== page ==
Even better, the noir-tinged mood that Coleman creates, one of loss and a sort of world-weary fatalism, sets up a wonderfully, morally ambiguous and surprisingly effective ending.
What bothers me, however, is how we reach that ending. In The James Deans, the mystery itself simply isn't up to the standards of the two previous Prager yarns, Walking the Perfect Square (2002) and Redemption Street (2004). The retro-regurgitated Gary Condit/Chandra Levy plotline here doesn't quite hold up. Moe seemingly pulls the solution to Moira Heaton's disappearance out of thin air, helped along by a way-too-cute coincidence or two; but because that mystery is resolved relatively early in the book, you just know there's a subsequent twist on its way, and sure enough it (along with Hallworth's James Deans) pops up right on schedule--although by that time, it's not much of a twist anymore.
Which is too bad, because Moe Prager deserves better. Like Michael Connelly, whose blurb features so prominently on the front cover, I find Moe to be my kind of private eye, too: a compassionate and decent man who does more than give lip service to his ideals; a brooding, philosophical man with a hard-bitten sense of humor that barely conceals a quiet, simmering anger at the ultimate unfairness of life.
At one stage of this tale, an aging Hallworth reporter offers Moe a sharp, concise take on the whole Dean mythos:
"It was the fifties, Mr. Prager, and James Dean was a Hallworth kind of hero. The boys in an affluent town like this couldn't relate to guys who played it tough like Brando or Lee Marvin or even Vic Morrow, but James Dean ... And when he died in a car crash, it just sealed the deal."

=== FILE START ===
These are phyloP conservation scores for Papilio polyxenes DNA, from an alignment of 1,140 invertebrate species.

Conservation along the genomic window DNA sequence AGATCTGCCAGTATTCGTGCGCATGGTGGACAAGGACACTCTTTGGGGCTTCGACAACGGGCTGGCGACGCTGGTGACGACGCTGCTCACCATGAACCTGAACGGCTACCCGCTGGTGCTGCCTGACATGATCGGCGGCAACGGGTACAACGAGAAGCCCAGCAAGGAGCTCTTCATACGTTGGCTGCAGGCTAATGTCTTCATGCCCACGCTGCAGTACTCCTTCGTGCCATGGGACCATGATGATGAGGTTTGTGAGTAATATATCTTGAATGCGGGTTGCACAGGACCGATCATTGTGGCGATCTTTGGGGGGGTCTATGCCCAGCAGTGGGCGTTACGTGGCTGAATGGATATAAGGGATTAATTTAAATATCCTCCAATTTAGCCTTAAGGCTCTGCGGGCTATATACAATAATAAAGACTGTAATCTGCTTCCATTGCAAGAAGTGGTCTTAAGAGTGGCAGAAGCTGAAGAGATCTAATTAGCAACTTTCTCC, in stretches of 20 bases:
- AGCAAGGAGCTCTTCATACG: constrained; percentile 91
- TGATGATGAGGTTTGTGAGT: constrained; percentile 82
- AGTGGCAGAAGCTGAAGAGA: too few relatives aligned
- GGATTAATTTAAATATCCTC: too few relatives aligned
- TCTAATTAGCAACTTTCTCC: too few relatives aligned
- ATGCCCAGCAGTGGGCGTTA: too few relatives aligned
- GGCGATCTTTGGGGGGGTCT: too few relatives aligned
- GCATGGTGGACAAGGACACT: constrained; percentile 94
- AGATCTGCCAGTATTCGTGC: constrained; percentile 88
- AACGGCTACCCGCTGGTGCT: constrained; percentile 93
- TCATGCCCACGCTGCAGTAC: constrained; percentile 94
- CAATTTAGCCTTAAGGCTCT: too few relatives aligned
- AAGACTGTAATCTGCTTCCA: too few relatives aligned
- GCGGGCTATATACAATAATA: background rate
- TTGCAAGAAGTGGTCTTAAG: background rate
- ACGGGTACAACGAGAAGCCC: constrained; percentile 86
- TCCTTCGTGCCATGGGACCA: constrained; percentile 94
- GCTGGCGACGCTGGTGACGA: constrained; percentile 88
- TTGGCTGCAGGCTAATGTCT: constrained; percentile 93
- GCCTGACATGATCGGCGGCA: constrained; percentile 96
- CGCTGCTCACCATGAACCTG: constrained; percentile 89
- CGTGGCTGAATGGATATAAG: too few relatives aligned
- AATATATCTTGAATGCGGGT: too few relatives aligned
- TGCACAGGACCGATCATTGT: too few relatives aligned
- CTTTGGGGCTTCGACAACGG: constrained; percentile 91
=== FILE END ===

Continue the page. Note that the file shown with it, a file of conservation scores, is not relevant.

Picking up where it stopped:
It's the pointlessness of that 1955 car crash in California, the ultimate uselessness of such a tragedy and the reporter's cynical tossed-away summation of the James Dean cult, that's exactly the sort of quandary the always philosophical, always brooding Moe could really sink his teeth into. Because, in the dark, submerged angst of Moe's world, no deal is ever really sealed. While glib, easy answers are everywhere, real answers are a lot more difficult to find, and there's always one more hard question to ask. And Moe is just the rebel to ask it.
Meanwhile, a couple of decades later and 3,000 miles away, in sunny Southern California, the connection to Dean, made in Eversz's Digging James Dean, is less tangential, more corporeal, more flesh and blood--or at least ashes and dust. The wigged-out teenage wannabes who comprise the membership of Hollywood's Church of Divine Thespians figure that, like in the Eagles song says, their lives "would look alright/If [they] could see it on the silver screen."
They figure to achieve this noble end by exhuming the actual physical remains of Dean (as well as other dead movie stars), and tapping into their supposedly mystical powers. (And you thought the contestants on American Idol were desperate and pathetic!) The only person who apparently stands in their way is Nina Zero, Eversz's kick-ass series heroine, who at least seems to be cut from the same cloth as Dean--a brooding, misunderstood rebel who's trying to make a place for herself in a world that rarely makes sense to her.